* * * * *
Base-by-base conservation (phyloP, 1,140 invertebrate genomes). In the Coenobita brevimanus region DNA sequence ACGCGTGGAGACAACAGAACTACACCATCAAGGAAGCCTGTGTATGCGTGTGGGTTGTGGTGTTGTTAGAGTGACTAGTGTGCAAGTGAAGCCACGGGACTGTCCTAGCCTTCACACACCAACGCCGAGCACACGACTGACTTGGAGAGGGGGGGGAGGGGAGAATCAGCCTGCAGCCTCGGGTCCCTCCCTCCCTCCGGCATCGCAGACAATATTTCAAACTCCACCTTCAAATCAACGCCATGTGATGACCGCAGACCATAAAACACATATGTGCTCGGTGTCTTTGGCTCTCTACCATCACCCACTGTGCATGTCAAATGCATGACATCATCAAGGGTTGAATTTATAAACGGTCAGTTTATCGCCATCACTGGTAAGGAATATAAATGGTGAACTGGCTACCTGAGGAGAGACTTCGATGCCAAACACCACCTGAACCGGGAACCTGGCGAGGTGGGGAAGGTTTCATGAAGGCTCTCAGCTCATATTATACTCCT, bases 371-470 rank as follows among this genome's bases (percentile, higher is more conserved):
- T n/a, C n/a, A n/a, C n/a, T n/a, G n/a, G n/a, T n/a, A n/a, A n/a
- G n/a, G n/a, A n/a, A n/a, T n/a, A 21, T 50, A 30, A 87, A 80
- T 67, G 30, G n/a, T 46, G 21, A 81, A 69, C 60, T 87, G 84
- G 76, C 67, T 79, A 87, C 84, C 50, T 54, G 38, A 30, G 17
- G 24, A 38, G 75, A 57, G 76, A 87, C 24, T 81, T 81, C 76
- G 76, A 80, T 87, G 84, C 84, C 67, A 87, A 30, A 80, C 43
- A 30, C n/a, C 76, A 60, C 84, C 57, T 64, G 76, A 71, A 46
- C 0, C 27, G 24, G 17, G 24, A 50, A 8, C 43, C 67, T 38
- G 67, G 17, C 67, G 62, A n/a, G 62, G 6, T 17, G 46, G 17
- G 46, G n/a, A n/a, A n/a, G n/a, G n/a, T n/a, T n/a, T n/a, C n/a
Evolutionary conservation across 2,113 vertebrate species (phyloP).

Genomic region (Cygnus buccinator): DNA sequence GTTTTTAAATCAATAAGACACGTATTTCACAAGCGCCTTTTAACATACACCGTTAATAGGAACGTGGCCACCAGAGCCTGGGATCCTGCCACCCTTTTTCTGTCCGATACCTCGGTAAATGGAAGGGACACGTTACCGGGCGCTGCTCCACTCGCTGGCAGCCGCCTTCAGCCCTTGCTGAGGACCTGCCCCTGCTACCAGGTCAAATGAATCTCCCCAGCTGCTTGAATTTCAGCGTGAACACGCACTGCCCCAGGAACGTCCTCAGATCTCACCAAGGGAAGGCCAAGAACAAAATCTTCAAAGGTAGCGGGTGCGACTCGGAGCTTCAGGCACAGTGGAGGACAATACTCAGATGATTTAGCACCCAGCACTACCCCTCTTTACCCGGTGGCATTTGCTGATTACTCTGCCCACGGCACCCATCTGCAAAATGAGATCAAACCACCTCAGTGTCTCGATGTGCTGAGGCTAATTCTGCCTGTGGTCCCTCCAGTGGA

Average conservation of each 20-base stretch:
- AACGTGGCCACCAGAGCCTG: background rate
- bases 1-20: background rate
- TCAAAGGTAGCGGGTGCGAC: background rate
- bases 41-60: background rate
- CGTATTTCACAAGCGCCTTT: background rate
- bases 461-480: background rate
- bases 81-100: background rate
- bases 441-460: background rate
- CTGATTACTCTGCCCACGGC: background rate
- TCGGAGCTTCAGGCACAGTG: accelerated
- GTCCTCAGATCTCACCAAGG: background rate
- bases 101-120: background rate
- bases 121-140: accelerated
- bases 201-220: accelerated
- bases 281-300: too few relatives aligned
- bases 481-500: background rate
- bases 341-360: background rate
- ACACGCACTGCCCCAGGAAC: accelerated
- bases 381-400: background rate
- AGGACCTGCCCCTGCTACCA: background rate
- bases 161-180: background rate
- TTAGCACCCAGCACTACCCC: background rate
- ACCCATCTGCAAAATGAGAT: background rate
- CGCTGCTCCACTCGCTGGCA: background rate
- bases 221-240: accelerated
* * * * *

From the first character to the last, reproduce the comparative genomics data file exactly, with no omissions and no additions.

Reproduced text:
Base-by-base conservation (phyloP, 1,140 invertebrate genomes). In the Coenobita brevimanus region DNA sequence ACGCGTGGAGACAACAGAACTACACCATCAAGGAAGCCTGTGTATGCGTGTGGGTTGTGGTGTTGTTAGAGTGACTAGTGTGCAAGTGAAGCCACGGGACTGTCCTAGCCTTCACACACCAACGCCGAGCACACGACTGACTTGGAGAGGGGGGGGAGGGGAGAATCAGCCTGCAGCCTCGGGTCCCTCCCTCCCTCCGGCATCGCAGACAATATTTCAAACTCCACCTTCAAATCAACGCCATGTGATGACCGCAGACCATAAAACACATATGTGCTCGGTGTCTTTGGCTCTCTACCATCACCCACTGTGCATGTCAAATGCATGACATCATCAAGGGTTGAATTTATAAACGGTCAGTTTATCGCCATCACTGGTAAGGAATATAAATGGTGAACTGGCTACCTGAGGAGAGACTTCGATGCCAAACACCACCTGAACCGGGAACCTGGCGAGGTGGGGAAGGTTTCATGAAGGCTCTCAGCTCATATTATACTCCT, bases 371-470 rank as follows among this genome's bases (percentile, higher is more conserved):
- T n/a, C n/a, A n/a, C n/a, T n/a, G n/a, G n/a, T n/a, A n/a, A n/a
- G n/a, G n/a, A n/a, A n/a, T n/a, A 21, T 50, A 30, A 87, A 80
- T 67, G 30, G n/a, T 46, G 21, A 81, A 69, C 60, T 87, G 84
- G 76, C 67, T 79, A 87, C 84, C 50, T 54, G 38, A 30, G 17
- G 24, A 38, G 75, A 57, G 76, A 87, C 24, T 81, T 81, C 76
- G 76, A 80, T 87, G 84, C 84, C 67, A 87, A 30, A 80, C 43
- A 30, C n/a, C 76, A 60, C 84, C 57, T 64, G 76, A 71, A 46
- C 0, C 27, G 24, G 17, G 24, A 50, A 8, C 43, C 67, T 38
- G 67, G 17, C 67, G 62, A n/a, G 62, G 6, T 17, G 46, G 17
- G 46, G n/a, A n/a, A n/a, G n/a, G n/a, T n/a, T n/a, T n/a, C n/a
Evolutionary conservation across 2,113 vertebrate species (phyloP).

Genomic region (Cygnus buccinator): DNA sequence GTTTTTAAATCAATAAGACACGTATTTCACAAGCGCCTTTTAACATACACCGTTAATAGGAACGTGGCCACCAGAGCCTGGGATCCTGCCACCCTTTTTCTGTCCGATACCTCGGTAAATGGAAGGGACACGTTACCGGGCGCTGCTCCACTCGCTGGCAGCCGCCTTCAGCCCTTGCTGAGGACCTGCCCCTGCTACCAGGTCAAATGAATCTCCCCAGCTGCTTGAATTTCAGCGTGAACACGCACTGCCCCAGGAACGTCCTCAGATCTCACCAAGGGAAGGCCAAGAACAAAATCTTCAAAGGTAGCGGGTGCGACTCGGAGCTTCAGGCACAGTGGAGGACAATACTCAGATGATTTAGCACCCAGCACTACCCCTCTTTACCCGGTGGCATTTGCTGATTACTCTGCCCACGGCACCCATCTGCAAAATGAGATCAAACCACCTCAGTGTCTCGATGTGCTGAGGCTAATTCTGCCTGTGGTCCCTCCAGTGGA

Average conservation of each 20-base stretch:
- AACGTGGCCACCAGAGCCTG: background rate
- bases 1-20: background rate
- TCAAAGGTAGCGGGTGCGAC: background rate
- bases 41-60: background rate
- CGTATTTCACAAGCGCCTTT: background rate
- bases 461-480: background rate
- bases 81-100: background rate
- bases 441-460: background rate
- CTGATTACTCTGCCCACGGC: background rate
- TCGGAGCTTCAGGCACAGTG: accelerated
- GTCCTCAGATCTCACCAAGG: background rate
- bases 101-120: background rate
- bases 121-140: accelerated
- bases 201-220: accelerated
- bases 281-300: too few relatives aligned
- bases 481-500: background rate
- bases 341-360: background rate
- ACACGCACTGCCCCAGGAAC: accelerated
- bases 381-400: background rate
- AGGACCTGCCCCTGCTACCA: background rate
- bases 161-180: background rate
- TTAGCACCCAGCACTACCCC: background rate
- ACCCATCTGCAAAATGAGAT: background rate
- CGCTGCTCCACTCGCTGGCA: background rate
- bases 221-240: accelerated